Festival Report
Steelfest Open Air 2012
STEELFEST OPEN AIR Villatehdas , Hyvinkää May 18-19, 2012

While Sauna was having a sabbatical in 2012, and since our beloved Pellavarock seems to be off the festival map for good, luckily a new addition to the summer’s feasts was introduced to the public this year in the form of Steelfest Open Air.  Apparently, the event had been arranged already several times before as a smaller, private happening with local area bands playing for each other, but this time more prominent names from here and abroad had been brought in as well.  Although the nice set of Finnish underground acts spiced with some not-so-exclusive foreign visitors would’ve already had enough appeal for me to check out this “newcomer”, the fact that The Crown was in the line-up made the event totally unmissable.

As the festival was taking place in Hyvinkää, only about an hour away from the capital, the connections were comfortably fast and convenient, and the Villatehdas (wool factory) area was close to the train station and town center.  However, as we had been a bit late with our hotel bookings, the accommodation we were able to acquire was the less convenient one, being a half-an-hour walk away.  Therefore, after some hassle and a quick visit at the hotel, we didn’t make it to the festival grounds in time to see the opening band Hellboozer Union, which is a shame, since I yet have to witness these Kuopio drunkards stumbling on stage.

Ominous @ Steelfest Open Air

By the time we got to the area, Ominous were almost done as well, with what was actually their first gig ever.  While their debut tape showcases very promising oldschool-spirited extreme metal with a sense of melody, the little part of the performance that I caught didn’t yet convince much, as the band left a bit of a shy impression, like they weren’t quite at home on the big stage.  The last song was of a different style, going for a more simplistic mid-tempo approach, but luckily this punky piece wasn’t any kind of a hint towards their future direction, but just an old song that the band had picked for the set.  Considering it was late Friday afternoon, it wasn’t surprising that not much audience had found their way to Villatehdas to watch Ominous, but at least some of the guys in the front seemed pretty enthusiastic, yelling their song wishes at the band drunkenly.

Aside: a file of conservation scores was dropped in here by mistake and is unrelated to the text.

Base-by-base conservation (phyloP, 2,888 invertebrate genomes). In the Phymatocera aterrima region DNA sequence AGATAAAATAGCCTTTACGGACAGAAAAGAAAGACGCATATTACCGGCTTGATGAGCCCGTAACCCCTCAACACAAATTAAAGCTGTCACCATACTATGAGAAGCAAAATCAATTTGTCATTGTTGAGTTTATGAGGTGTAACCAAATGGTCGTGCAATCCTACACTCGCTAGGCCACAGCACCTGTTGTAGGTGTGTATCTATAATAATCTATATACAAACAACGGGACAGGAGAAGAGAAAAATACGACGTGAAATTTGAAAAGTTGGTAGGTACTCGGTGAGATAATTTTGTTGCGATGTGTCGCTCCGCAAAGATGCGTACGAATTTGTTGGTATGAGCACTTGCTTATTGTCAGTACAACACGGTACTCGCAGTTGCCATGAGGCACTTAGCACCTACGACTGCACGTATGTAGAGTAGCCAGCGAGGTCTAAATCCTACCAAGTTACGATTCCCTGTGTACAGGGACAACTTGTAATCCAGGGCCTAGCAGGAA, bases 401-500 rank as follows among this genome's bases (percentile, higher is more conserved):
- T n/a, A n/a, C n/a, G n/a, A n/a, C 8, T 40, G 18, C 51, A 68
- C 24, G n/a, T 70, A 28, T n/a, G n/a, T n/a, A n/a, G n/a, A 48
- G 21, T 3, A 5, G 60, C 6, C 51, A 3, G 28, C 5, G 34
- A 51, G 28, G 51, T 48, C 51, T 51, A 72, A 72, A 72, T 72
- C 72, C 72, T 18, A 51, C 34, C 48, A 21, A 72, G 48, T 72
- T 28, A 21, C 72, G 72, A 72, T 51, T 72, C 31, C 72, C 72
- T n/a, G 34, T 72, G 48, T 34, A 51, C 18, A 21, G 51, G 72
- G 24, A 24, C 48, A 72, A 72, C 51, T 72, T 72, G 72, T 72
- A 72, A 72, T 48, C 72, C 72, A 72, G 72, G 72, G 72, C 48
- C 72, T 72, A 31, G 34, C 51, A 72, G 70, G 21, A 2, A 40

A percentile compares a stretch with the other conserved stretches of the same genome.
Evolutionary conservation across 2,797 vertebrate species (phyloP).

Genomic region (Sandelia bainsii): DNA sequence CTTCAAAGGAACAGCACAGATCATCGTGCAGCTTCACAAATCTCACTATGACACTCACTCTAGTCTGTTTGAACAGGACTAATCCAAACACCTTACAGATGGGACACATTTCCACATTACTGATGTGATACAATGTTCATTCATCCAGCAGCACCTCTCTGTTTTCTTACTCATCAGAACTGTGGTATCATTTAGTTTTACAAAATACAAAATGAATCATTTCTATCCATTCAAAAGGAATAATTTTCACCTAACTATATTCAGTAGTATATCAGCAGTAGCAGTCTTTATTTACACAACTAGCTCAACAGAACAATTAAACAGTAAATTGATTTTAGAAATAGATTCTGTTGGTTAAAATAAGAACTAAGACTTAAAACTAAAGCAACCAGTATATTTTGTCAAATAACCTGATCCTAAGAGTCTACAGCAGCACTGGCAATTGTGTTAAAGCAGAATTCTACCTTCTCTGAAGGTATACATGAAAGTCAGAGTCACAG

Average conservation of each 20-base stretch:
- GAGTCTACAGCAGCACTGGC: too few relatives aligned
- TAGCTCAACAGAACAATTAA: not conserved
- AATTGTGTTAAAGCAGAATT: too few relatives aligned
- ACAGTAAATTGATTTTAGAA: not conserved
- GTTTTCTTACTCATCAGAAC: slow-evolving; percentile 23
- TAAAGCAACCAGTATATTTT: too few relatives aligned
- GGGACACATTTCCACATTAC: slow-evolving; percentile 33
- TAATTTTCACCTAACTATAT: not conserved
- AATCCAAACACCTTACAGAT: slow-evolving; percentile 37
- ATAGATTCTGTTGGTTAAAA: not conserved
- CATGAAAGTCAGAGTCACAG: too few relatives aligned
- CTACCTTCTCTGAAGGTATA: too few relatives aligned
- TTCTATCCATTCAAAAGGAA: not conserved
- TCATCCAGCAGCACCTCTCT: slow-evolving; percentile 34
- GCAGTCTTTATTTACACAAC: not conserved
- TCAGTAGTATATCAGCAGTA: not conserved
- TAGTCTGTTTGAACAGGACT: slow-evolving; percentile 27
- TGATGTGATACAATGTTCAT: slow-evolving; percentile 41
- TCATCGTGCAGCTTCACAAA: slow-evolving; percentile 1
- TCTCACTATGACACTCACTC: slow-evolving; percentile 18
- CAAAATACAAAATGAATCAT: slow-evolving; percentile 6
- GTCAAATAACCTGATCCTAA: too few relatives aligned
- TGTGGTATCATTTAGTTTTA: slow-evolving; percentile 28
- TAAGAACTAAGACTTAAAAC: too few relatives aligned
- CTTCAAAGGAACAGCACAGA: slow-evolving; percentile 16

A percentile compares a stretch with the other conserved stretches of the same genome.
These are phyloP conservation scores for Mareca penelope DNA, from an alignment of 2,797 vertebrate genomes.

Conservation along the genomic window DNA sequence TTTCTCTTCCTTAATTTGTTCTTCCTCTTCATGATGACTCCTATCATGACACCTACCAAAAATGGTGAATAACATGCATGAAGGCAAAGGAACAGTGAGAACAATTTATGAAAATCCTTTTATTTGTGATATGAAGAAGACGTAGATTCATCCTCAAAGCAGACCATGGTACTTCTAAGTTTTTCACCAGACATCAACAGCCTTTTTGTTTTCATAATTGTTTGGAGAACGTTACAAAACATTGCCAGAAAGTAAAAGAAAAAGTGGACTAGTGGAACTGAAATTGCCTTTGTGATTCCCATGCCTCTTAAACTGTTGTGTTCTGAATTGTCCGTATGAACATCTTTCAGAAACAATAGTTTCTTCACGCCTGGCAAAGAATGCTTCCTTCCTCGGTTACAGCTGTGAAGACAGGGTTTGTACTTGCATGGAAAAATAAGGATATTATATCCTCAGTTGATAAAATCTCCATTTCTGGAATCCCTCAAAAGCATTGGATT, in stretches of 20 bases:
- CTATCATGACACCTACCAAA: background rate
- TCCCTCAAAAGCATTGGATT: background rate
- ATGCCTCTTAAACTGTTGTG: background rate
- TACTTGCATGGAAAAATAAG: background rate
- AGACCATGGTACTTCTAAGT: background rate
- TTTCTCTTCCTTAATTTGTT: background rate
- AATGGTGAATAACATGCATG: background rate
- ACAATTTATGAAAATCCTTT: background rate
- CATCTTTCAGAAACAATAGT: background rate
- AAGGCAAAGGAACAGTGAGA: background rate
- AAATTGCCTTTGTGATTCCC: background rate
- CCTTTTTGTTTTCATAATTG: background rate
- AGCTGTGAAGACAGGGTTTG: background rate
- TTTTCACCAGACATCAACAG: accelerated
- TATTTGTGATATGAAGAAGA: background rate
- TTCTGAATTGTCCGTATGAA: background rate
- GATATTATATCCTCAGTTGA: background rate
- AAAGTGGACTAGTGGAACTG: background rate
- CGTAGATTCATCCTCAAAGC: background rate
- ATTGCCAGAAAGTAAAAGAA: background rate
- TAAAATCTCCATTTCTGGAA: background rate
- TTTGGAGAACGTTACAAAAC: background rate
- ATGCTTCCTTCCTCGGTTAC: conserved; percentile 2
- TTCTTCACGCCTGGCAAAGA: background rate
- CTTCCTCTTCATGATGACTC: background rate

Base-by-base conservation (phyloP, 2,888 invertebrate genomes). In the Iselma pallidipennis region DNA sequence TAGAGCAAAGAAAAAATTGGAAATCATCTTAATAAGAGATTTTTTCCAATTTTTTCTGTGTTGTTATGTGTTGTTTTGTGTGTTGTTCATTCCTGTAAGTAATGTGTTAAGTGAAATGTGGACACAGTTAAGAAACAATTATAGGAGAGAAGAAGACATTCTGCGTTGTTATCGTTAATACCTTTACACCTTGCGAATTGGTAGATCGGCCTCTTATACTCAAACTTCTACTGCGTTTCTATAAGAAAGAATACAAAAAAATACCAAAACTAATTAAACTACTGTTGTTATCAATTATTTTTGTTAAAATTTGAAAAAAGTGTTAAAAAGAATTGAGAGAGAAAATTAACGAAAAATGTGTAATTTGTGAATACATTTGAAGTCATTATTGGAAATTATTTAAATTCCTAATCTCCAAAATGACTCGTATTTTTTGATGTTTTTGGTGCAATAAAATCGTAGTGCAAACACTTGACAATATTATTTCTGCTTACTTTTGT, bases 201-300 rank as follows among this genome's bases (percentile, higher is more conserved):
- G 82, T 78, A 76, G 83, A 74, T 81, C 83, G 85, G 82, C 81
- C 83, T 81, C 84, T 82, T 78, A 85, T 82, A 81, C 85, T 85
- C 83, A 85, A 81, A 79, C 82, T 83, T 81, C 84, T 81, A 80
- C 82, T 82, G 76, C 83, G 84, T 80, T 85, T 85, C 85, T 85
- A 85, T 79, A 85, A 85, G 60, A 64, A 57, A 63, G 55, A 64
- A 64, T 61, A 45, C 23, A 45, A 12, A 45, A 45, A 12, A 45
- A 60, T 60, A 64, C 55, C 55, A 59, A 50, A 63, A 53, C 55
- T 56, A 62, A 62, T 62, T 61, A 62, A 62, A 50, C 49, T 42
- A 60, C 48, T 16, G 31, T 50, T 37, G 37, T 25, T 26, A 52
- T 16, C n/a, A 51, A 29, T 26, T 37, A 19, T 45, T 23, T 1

Valoton don’t have many gigs behind them either, but their solid debut album Beastificate has already gained them some following in the underground, Valoton @ Steelfest Open Airand they were also one of my most awaited domestic names at the fest.  The band didn’t seem to have a problem executing their fast and vicious style live, but I got the feeling that a more lightless setting would’ve done their performance more justice.  As appropriate for the depersonalized essence of Valoton, most of the members appeared clad in hoods and corpsepaint, which after a closer look revealed to be actually masks with paint on them.  Therefore, the completely normal-looking female vocalist seemed really out-of-place on stage, and I didn’t feel that her mostly harsh background vocals contributed much to the whole either.

Maveth @ Steelfest Open Air

Although Hyvinkää’s premier black metal band Azaghal have played several times abroad during their circa 15-year existence, this was one of their first appereances on Finnish soil, and the first time they were desecrating their hometown.  The four-piece played a decent gig with a confident touch, but as my familiarity with their material is slim, the only thing that really stood out of the blasting was the overall cruel and grim feel.  At least that’s better than what a lot of the bands in today’s scene are able to achieve live or otherwise…